Effect of alpha lipoic acid and exercise training on cardiovascular disease risk in obesity with impaired glucose tolerance

Andrea M McNeilly, Gareth W Davison, Marie H Murphy, Nida Nadeem, Tom Trinick, Ellie Duly, Anna Novials, Jane McEneny

Research output: Contribution to journalArticle

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Abstract

Obese subjects with impaired glucose tolerance (IGT) are more susceptible than healthy individuals to oxidativestress and cardiovascular disease. This randomised controlled investigation was designed to test the hypothesisthat a-lipoic acid supplementation and exercise training may elicit favourable clinical changes in obese subjectswith IGT. All data were collected from 24 obese (BMI ≥ 30 kg/m2) IGT patients. Following participant randomisationinto two groups, fasting venous blood samples were obtained at baseline, and before and following intervention.The first group consisted of 12 participants who completed a 12 week control phase followed by 12 weeks ofchronic exercise at 65% HRmax for 30 minutes a day, 5 days per week, while ingesting 1 gram per day of a-lipoicacid for 12 weeks. The second group consisted of 12 participants who completed the same 12 week control phase,but this was followed by 12 weeks of 1 gram per day of a-lipoic acid supplementation only (no exercise). Themain findings show a comparatively greater rate of low density lipoprotein (LDL) oxidation in the group consistingof a-lipoic acid only (p <0.05 vs. pre intervention), although total oxidant status was lower post intervention (p 0.05). Thesefindings report that a-lipoic acid ingestion may increase the atherogenicity of LDL when ingested in isolation ofexercise, suggesting that in IGT the use of this antioxidant treatment does not ameliorate metabolic disturbances,but instead may detrimentally contribute to the pathogenesis of atherosclerosis and development of CVD.However, when a-lipoic acid is combined with exercise, this atherogenic effect is abolished.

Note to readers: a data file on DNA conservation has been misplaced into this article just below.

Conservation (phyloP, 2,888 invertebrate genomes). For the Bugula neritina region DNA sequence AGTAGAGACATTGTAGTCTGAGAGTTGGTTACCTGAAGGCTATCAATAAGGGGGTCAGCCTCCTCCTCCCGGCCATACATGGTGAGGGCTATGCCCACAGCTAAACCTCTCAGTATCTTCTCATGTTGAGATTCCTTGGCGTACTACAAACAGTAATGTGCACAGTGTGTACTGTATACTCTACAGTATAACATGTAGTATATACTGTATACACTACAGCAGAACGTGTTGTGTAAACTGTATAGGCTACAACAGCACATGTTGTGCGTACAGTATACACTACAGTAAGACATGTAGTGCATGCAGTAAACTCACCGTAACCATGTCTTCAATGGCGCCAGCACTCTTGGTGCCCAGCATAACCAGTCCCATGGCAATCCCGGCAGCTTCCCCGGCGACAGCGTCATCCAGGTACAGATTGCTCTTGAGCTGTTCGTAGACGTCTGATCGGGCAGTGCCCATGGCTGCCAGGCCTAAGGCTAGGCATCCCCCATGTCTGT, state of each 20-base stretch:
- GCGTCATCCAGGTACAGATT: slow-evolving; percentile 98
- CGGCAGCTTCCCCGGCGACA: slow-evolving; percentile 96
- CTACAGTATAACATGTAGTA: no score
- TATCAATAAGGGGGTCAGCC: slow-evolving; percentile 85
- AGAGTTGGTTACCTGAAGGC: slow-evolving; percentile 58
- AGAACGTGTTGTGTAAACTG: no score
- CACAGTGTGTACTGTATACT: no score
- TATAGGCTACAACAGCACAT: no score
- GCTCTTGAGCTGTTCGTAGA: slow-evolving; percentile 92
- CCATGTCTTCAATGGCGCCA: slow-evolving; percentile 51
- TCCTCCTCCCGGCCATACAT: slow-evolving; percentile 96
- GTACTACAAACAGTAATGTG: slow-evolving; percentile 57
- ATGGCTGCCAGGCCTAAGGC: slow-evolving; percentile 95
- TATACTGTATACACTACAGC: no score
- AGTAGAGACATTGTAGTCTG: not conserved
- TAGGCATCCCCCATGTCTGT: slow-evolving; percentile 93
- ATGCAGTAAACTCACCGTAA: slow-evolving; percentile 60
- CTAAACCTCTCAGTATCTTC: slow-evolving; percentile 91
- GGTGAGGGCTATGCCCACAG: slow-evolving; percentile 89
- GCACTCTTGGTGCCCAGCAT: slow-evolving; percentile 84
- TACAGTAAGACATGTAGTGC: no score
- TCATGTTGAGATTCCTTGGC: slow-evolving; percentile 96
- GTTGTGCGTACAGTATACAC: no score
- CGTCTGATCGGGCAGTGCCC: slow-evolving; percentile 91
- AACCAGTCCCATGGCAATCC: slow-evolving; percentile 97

LanguageEnglish
Pages217-226
JournalLipids in Health and Disease
Volume10
Issue number1
DOIs
Publication statusPublished - 29 Jan 2011

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Thioctic Acid
Glucose Intolerance
Cardiovascular Diseases
Obesity
Exercise
Glucose
Phase control
LDL Lipoproteins
Oxidants
Chemical vapor deposition
Fasting
Atherosclerosis
Blood
Eating
Antioxidants
Oxidation

Cite this